Patients suspected of harboring a dorsally exophytic tumor should undergo MRI studies of the brain with and without intravenous gadolinium to differentiate this type of tumor from tumors of the fourth ventricle such as PNETs or ependymomas.
- Limited use: As with imaging of the posterior fossa in general, CT scan is of limited versatility as artifact from bony anatomy greatly limits resolution of soft tissue structures. While not ideal, it can suggest a tumor if the fourth ventricle is full.
- Ideal for imaging dorsally exophytic tumors: MRI is the ideal imaging study as it can be obtained in multiple planes. The sagittal plane is generally the most useful for planning.
- Tumor grows into fourth ventricle: The tumor typically arises from the dorsal surface and grows posteriorly into the fourth ventricle.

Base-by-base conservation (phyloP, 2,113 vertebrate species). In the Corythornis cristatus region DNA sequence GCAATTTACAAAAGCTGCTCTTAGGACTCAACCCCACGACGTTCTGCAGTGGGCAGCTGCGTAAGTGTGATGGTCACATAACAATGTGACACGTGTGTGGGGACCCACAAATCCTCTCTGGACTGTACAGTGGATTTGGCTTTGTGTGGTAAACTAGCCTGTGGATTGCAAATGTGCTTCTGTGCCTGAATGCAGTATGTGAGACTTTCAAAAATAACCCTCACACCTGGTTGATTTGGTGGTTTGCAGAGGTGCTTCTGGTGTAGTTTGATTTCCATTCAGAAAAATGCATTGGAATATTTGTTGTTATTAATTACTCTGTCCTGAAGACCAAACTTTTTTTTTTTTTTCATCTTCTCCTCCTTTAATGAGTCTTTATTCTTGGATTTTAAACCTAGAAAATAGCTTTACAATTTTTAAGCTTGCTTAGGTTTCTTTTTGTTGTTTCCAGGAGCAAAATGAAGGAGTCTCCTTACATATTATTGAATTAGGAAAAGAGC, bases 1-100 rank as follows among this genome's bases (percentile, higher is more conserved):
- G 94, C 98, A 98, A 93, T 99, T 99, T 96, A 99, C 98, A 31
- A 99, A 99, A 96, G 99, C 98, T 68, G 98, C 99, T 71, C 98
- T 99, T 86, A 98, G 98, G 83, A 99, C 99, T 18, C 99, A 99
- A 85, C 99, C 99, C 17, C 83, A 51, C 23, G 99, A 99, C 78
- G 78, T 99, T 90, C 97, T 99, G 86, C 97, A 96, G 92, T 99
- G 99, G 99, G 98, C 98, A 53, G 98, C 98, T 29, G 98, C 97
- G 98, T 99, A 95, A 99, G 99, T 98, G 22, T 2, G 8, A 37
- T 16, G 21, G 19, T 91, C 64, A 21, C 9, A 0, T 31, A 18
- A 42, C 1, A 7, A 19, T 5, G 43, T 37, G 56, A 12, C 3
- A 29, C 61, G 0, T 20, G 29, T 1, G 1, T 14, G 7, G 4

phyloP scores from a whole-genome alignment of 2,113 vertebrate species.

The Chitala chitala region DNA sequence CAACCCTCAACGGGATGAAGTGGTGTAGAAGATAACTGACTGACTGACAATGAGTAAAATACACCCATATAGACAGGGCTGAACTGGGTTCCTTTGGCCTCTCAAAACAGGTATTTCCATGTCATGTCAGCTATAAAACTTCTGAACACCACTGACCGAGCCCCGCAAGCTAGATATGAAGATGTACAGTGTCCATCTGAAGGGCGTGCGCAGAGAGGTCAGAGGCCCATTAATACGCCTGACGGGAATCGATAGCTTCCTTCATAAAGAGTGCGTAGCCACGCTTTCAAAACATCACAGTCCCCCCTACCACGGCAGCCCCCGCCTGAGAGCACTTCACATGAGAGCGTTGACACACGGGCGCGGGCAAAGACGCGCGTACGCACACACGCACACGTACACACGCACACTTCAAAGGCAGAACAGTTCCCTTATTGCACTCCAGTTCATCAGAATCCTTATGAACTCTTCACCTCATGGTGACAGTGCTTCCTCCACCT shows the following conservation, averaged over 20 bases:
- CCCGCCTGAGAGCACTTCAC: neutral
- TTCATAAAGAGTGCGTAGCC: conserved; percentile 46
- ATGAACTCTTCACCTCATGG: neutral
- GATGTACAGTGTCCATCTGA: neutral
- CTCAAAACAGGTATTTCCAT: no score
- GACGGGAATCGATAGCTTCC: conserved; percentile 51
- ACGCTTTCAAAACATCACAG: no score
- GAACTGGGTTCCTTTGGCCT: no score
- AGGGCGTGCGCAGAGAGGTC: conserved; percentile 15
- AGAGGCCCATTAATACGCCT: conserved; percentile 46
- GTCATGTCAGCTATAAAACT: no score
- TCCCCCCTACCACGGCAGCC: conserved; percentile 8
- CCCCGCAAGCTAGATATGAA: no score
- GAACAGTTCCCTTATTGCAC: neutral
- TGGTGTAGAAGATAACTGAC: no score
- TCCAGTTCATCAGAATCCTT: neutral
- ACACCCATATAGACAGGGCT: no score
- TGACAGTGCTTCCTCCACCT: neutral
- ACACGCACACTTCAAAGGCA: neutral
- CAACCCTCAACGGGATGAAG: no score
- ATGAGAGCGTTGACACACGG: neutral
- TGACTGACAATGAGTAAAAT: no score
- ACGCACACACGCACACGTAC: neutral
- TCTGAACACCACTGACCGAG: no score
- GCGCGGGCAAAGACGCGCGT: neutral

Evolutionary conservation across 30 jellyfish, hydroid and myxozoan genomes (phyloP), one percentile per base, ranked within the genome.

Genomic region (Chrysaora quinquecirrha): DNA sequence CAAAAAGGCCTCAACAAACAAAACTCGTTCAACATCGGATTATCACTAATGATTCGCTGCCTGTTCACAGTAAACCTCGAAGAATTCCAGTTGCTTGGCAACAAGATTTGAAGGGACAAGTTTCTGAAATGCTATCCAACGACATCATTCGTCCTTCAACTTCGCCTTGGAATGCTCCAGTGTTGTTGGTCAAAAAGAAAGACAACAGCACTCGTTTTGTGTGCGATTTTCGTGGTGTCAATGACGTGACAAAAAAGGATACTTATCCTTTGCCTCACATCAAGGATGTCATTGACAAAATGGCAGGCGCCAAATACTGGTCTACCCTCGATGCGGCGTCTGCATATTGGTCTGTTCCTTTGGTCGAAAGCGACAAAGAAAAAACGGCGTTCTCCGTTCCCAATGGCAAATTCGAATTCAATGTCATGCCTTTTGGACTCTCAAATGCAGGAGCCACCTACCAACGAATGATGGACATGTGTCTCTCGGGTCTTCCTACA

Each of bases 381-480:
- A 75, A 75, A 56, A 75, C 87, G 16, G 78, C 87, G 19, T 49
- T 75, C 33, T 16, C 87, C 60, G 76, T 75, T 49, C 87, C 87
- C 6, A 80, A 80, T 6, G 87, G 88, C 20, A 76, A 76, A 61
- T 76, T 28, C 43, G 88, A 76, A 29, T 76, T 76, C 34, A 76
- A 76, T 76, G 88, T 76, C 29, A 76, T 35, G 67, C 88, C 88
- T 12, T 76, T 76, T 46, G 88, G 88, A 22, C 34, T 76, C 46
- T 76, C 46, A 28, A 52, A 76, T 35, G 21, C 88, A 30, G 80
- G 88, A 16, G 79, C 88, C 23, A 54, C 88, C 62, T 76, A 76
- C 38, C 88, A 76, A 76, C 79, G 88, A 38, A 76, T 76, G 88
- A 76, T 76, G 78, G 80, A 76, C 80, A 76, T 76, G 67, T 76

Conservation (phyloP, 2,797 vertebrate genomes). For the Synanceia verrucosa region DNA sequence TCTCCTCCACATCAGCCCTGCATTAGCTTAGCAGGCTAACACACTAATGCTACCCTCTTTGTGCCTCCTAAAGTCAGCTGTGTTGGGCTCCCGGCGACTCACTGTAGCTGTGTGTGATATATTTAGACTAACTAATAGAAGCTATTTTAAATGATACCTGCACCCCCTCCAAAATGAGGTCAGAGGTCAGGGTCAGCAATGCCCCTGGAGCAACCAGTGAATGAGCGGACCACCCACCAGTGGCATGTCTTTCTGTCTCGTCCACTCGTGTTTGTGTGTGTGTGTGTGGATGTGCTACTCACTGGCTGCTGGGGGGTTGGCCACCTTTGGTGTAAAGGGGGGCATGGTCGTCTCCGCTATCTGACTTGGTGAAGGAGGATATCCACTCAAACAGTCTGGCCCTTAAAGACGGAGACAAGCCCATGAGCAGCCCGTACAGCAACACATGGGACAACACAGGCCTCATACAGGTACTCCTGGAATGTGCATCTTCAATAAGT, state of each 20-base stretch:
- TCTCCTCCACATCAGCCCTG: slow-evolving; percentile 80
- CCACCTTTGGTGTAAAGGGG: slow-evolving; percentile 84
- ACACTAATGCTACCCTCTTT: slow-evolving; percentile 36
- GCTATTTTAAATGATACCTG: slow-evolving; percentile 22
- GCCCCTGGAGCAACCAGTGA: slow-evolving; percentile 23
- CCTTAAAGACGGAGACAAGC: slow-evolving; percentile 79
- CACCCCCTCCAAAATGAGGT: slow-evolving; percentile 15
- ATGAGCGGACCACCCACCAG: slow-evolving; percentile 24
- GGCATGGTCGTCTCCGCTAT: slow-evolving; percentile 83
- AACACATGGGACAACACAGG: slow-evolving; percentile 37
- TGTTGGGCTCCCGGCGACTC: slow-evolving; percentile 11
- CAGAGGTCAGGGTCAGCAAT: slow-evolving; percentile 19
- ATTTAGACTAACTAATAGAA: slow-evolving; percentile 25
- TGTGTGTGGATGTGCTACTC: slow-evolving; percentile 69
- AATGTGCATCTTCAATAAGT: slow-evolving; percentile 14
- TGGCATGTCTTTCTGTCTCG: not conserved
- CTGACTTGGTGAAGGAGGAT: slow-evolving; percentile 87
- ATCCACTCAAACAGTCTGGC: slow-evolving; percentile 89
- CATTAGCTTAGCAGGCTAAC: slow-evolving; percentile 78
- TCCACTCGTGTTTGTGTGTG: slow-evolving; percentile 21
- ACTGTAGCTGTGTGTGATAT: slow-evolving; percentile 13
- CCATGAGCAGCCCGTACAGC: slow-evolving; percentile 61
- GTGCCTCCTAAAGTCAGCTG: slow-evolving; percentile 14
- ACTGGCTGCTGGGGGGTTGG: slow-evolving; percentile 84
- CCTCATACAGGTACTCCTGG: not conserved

Please create a free account or log in to read 'Imaging of Dorsally Exophytic Gliomas in Children'
Registration is free, quick and easy. Register and complete your profile and get access to the following:
- Full unrestricted access to The ISPN Guide
- Download pages as PDFs for offline viewing
- Create and manage page bookmarks
- Access to new and improved on-page references